• ‘& Free Returns’ copy was added next to the price tag. 

Four variations were tested:

  • Control
  • Variation 1 – Shift ‘Free’ to the left
  • Variation 2 – Add ‘& Free Returns’
  • Variation 3 – Shift ‘Free’ to the left and add ‘& Free Returns’
The results

Variation 1 had won and increased the checkouts by 12,3%

Takeaways

1) It’s all about a natural reading order in most languages –  from left to right. Put the most important information on the left if you want your customers to read it first. Also, don’t forget to mind a language of your audience: if your customers speak Arabic or other languages, where the syntax is vice versa, – the words order is inverse.

2) In this test, three ‘Yes’ writings in green boxes performed better than two of ‘Free’ and one of ‘Yes’. It shows that a similar text in one of the variations was more noticeable and, as a result, worked well.

original-image-test

The original

variant-one-test

Variant 1

variant-two-test

Variant 2

Source

Test #2 The model

Business and its aim

 AdonisClothing is a US-based e-commerce store, that is specialized in men’s fashion. But! The main store’s audience is mostly women who shop for their husbands and boyfriends. With relatively high product page views, ‘Add to cart’ rates were low, so that the company decided to optimize their product page.

What was done

Once the store owner was asked to grow a stubble by his fiancee that’s how the idea to test selling options of the ‘beard’ was born. Here’s how the variations looked like:

beard-test-adonis

The results

 ‘Beard’ variation defeated the Control by 49.73%, resulting in a 33% increase in orders.

Takeaways

As we see, a beard fashion continues to be a trend. Praise it or damn it, we can only suggest if the main trendsetters are women who literally pay their compliments mostly to the bristled guys (according to the test results) or the mass media and the global vogue. Anyway, girls unconsciously choose not an item itself but the image of their ideal man in it. So what we can learn from this case? Explore the tastes of our audience and keep a close watch on tendencies and fashion changes. Maybe some of them could bring you fresh ideas.

Source

Test #3 CTA Transparency

Business and its aim

Evan Cycles is the largest UK retailer of bicycles, which online store has 1.5 million unique visitors per month. Once the company decided to improve their UX, it conducted a research by asking their customers for feedback. It was found that when some customers tried to buy a cycle, the item they chose seemed to be out-of-stock even if there were plenty of them available.

What was done

 In the tested variant, the team made the “Add to basket” button brighter and suggested selecting size and color.

The results

 The conversions were boosted by 49% and the revenue was increased by 4.3%

Takeaways

The logic is quite simple: remember how many times you saw that a product picture or any other attribute turn pale if an item is out-of-stock? Clearly, this pattern has been formed by web by now. Also, sometimes we just can’t identify the problem due to the lack of a detached view. Don’t be afraid to ask your target audience about their opinion and run a focus-group to get valuable feedback.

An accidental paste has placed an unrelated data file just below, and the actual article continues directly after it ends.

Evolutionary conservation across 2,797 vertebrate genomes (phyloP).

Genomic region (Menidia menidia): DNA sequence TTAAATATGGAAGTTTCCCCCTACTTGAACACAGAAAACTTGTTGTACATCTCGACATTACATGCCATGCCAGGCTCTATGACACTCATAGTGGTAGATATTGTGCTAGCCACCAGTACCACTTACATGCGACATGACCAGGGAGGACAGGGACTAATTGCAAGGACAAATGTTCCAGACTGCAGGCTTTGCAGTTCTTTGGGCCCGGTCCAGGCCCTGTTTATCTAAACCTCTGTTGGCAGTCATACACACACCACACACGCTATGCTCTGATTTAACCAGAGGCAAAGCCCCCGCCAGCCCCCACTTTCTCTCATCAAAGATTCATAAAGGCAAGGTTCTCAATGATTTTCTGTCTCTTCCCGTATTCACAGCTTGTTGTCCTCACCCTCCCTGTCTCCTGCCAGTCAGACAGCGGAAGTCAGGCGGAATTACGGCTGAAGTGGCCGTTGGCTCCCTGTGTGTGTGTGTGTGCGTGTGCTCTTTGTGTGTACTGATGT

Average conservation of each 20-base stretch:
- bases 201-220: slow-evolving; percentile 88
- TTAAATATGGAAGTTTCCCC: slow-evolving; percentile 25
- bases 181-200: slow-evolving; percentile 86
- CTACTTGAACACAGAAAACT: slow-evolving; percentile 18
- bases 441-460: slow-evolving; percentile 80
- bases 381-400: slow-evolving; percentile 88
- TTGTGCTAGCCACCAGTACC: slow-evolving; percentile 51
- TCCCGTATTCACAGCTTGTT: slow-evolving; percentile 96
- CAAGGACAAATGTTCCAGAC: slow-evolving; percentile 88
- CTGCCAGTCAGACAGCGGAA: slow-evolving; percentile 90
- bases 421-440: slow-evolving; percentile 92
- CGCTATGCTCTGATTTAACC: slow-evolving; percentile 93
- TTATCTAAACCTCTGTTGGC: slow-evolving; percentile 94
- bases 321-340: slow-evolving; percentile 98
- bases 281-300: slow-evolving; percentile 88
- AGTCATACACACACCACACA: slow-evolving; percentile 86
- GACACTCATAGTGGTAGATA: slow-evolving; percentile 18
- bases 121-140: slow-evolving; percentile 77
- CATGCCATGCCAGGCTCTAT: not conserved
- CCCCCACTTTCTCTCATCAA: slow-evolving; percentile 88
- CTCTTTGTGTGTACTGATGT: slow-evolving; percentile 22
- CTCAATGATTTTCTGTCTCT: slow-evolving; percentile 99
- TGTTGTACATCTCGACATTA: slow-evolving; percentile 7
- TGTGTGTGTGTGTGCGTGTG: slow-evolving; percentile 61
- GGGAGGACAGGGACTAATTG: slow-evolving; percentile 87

cycles-test-in-two-variants

The original (first) variant/ The tested variant

Source

Headlines glory

Test#1 Copies 

Business and its aim

California Closets’ offers premium custom storage solutions. The company was on their way to optimizing their sales funnel.

What was done

 The team decided to change the heading and the subheading on their landing page to match the PPC advert copy identically.

The results

 The relevant copy beats the “catchy” headline. The version with ‘You’ve Arrived’ headline increased submissions by 115%.

Takeaways

Сopy relevancy really matters. Artful and smart headings are an essential part of a sales funnel, but don’t rely on one text only. Create and test-test-test multiple landings before you find the best variant. But remember: your message should be clear.

closets-test-one

Version A

closets-test-two

Version B

Source

Test #2 Navigation menu copy

Business and its aim

The test was run for Anton’s Cleaners – a dry cleaning company, that would like to increase their sign-ups for loyalty programs.

What was done

 The copy of the loyalty program tab on the top navigation menu was changed from ‘VIP Express’ to ‘Save 50%.

The results

The second copy increased a click-through rate by 37%.

Takeaways

 The ‘Save 50%’ text offers an immediate value when the ‘VIP Express’ phrase can confuse the first-time visitor as its meaning is not clear. And one more thing. ‘VIP’ sounds expensive, doesn’t it? By changing the text to the more money-friendly one, Anton’s Cleaners found out what their customers really wanted: they just looked for a discount. Therefore, the winner was not just a new catchy copy, but its meaning. Make sure that all your tab and menu names express the idea!

variant-one-test

Version A

test-version-two

Version B

Source

We hope that some of the examples above have inspired you to work hard and experiment with your website diversely. Researches, data, surveys, customers’ feedback, competitors analyses or team’s ideas are important, but it’s not the whole A/B testing story. Grab ideas from everywhere and select the most feasible variants, that you can substantiate by reliable data.

And what test results were the most exciting for you? Share your thoughts in the comments below.